"Rich in detail and broad in scope, this majestic book is the first to reveal the interaction of politics and religion in France during the crucial years of the long seventeenth century. Joseph Bergin begins with the Wars of Religion, which proved to be longer and more violent in France than elsewhere in Europe and left a legacy of unresolved tensions between church and state with serious repercussions for each. He then draws together a series of unresolved problems--both practical and ideological--that challenged French leaders thereafter, arriving at an original and comprehensive view of the close interrelations between the political and spiritual spheres of the time. The author considers the powerful religious dimension of French royal power even in the seventeenth century, the shift from reluctant toleration of a Protestant minority to increasing aversion, conflicts over the independence of the Catholic Church and the power of the pope over secular rulers, and a wealth of other interconnected topics"--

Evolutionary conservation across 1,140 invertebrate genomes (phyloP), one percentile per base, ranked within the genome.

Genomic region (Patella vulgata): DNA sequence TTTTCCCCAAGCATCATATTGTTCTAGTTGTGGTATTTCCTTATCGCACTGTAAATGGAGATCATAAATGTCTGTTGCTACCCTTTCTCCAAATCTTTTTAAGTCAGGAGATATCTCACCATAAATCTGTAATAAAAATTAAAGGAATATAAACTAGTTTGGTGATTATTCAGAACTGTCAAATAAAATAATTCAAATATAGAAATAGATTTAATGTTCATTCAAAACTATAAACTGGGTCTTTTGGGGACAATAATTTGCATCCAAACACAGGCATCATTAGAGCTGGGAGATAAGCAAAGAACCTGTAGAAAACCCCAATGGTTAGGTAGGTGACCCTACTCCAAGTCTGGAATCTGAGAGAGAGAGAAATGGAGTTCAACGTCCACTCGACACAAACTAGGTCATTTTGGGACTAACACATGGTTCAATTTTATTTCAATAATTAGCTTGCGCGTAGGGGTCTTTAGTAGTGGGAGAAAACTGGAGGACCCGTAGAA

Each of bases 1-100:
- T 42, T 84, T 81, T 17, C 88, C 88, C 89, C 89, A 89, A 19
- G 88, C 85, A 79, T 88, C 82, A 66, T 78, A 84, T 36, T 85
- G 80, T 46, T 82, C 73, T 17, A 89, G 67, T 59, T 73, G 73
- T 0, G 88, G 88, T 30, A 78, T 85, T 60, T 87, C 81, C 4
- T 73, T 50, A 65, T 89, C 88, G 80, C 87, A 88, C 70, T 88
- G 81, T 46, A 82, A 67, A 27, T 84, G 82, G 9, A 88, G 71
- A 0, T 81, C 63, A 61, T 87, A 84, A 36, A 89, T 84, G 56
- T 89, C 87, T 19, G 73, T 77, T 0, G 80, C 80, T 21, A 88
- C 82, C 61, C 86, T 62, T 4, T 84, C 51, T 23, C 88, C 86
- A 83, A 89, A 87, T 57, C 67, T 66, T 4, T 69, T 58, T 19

Frontmatter -- Contents -- Preface -- Introduction -- CHAPTER ONE: The Religion of King and Kingdom -- CHAPTER TWO: Disputes and Settlements -- CHAPTER THREE: Gallican Stirs -- CHAPTER FOUR: The Dévot Impulse -- CHAPTER FIVE: The Richelieu Effect -- CHAPTER SIX: The Fiscal Nexus and its Ramifications -- CHAPTER SEVEN: Obedient Rebels? The Protestants from Nantes to Nîmes -- CHAPTER EIGHT: Jansenist Dilemmas -- CHAPTER NINE: A New Gallican Age? -- CHAPTER TEN: A Huguenot Half- century -- CHAPTER ELEVEN: To Fontainebleau and Beyond -- CHAPTER TWELVE: Enemies Within? -- Conclusion -- Notes -- Bibliography -- INDEX
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